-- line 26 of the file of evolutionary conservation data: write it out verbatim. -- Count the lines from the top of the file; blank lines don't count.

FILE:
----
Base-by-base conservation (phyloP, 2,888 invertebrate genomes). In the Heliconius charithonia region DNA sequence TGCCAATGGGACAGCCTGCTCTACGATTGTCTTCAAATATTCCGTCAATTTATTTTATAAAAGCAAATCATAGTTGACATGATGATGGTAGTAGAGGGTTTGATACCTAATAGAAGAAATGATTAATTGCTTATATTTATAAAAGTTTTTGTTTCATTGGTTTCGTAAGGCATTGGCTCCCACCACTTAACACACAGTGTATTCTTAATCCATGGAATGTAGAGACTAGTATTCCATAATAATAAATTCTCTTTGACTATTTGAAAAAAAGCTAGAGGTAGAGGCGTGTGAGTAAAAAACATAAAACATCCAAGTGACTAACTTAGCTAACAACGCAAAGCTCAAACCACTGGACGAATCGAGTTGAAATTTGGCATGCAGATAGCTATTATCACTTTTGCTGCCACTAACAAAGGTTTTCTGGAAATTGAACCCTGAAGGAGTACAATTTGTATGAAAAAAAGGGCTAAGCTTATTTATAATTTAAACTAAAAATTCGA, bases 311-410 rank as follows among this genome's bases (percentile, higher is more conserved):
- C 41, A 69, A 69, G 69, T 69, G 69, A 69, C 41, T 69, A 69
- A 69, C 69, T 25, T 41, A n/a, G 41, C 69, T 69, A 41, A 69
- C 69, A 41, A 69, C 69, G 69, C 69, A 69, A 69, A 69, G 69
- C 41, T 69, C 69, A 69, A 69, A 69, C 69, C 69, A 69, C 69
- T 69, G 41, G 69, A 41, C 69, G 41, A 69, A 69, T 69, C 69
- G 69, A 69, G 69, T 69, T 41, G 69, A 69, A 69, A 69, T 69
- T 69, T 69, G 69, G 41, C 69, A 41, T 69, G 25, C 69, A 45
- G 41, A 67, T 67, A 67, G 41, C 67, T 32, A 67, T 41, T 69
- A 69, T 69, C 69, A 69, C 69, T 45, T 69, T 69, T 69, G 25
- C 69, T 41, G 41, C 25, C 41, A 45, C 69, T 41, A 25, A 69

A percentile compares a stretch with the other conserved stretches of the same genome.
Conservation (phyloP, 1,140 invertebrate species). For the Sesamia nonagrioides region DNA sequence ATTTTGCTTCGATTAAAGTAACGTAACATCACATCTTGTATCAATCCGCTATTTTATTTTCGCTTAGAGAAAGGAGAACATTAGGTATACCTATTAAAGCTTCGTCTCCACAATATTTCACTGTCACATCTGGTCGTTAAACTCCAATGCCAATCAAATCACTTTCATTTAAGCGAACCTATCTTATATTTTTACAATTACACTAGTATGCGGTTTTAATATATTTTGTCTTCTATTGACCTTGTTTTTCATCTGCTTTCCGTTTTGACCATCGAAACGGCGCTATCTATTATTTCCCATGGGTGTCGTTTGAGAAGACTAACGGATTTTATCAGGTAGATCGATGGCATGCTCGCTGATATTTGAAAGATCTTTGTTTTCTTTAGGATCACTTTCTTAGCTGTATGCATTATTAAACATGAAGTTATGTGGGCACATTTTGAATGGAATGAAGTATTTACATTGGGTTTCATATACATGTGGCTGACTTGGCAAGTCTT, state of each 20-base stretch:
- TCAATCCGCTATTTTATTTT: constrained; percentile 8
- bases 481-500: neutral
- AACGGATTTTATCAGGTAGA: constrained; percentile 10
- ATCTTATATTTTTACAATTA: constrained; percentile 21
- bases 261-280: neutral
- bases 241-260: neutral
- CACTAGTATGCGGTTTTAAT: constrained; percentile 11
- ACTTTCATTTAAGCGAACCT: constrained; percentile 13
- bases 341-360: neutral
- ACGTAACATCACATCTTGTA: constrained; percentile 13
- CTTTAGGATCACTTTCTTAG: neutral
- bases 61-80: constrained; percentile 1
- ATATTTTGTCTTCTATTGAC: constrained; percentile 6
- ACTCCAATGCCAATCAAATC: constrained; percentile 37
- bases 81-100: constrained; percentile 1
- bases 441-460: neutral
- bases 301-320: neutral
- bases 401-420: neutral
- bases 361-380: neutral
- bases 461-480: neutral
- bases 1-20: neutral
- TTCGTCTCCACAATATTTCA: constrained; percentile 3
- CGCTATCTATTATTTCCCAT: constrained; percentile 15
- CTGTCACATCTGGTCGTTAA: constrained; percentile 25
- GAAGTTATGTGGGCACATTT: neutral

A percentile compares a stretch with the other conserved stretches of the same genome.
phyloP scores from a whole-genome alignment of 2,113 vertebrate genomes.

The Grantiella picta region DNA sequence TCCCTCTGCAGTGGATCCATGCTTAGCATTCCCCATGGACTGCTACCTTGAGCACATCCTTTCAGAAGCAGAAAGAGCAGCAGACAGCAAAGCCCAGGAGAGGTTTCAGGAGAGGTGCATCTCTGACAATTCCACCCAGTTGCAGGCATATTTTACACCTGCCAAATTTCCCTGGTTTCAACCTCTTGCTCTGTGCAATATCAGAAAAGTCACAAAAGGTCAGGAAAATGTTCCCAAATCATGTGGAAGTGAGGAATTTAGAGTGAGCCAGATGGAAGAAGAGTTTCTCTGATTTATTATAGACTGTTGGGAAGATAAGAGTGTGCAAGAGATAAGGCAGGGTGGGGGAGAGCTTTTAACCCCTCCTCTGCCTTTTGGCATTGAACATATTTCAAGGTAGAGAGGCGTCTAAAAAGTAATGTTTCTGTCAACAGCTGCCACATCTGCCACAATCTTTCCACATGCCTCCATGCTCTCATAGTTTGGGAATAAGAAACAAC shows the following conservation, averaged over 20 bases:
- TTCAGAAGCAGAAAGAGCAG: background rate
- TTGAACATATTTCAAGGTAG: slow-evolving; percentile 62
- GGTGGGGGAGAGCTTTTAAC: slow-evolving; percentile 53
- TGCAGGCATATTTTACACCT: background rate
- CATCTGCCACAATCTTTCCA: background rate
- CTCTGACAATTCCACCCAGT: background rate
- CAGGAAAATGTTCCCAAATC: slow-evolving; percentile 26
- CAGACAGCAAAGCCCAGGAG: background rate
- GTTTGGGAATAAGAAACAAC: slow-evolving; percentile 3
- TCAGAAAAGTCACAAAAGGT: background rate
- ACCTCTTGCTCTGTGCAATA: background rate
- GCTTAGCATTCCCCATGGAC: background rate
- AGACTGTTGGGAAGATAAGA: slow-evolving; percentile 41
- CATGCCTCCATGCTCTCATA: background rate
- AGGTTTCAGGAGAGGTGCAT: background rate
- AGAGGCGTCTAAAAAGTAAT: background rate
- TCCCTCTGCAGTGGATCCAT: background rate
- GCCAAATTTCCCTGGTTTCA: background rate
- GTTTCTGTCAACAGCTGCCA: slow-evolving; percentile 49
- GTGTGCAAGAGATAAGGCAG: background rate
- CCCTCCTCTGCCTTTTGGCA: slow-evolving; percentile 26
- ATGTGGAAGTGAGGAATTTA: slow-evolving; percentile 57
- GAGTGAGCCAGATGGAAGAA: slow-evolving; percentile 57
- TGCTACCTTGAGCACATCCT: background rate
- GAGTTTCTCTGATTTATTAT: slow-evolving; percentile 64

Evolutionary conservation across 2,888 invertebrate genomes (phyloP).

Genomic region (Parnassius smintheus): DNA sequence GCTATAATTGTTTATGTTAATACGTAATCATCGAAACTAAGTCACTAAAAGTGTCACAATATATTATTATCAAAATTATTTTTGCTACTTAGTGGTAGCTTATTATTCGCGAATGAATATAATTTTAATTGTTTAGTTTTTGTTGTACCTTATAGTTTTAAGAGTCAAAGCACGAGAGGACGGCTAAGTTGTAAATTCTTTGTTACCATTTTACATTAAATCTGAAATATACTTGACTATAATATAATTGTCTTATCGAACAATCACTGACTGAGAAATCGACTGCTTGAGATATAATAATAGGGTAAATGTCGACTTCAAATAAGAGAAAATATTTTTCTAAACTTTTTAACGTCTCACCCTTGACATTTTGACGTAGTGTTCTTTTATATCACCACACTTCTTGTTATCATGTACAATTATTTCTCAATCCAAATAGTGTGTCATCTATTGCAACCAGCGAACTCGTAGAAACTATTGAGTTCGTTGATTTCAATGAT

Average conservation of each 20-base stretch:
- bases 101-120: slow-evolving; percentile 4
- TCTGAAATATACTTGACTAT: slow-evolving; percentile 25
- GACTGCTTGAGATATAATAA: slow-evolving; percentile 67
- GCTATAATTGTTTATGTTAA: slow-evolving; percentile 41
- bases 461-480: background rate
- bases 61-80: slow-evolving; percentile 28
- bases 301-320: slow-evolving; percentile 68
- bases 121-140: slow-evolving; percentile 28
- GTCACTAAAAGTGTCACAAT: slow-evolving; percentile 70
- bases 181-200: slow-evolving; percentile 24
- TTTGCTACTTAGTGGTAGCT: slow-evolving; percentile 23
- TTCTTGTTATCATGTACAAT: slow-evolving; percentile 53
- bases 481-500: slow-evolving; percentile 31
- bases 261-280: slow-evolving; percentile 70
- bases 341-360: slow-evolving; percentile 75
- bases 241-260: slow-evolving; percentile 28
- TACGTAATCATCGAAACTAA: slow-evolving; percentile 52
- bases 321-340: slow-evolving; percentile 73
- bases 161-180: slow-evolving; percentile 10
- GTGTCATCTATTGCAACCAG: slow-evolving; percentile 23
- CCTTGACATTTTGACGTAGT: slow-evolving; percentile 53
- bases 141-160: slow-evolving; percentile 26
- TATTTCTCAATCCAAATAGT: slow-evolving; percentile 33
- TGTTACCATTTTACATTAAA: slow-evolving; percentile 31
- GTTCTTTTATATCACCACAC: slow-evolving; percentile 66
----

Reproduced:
- ATATTTTGTCTTCTATTGAC: constrained; percentile 6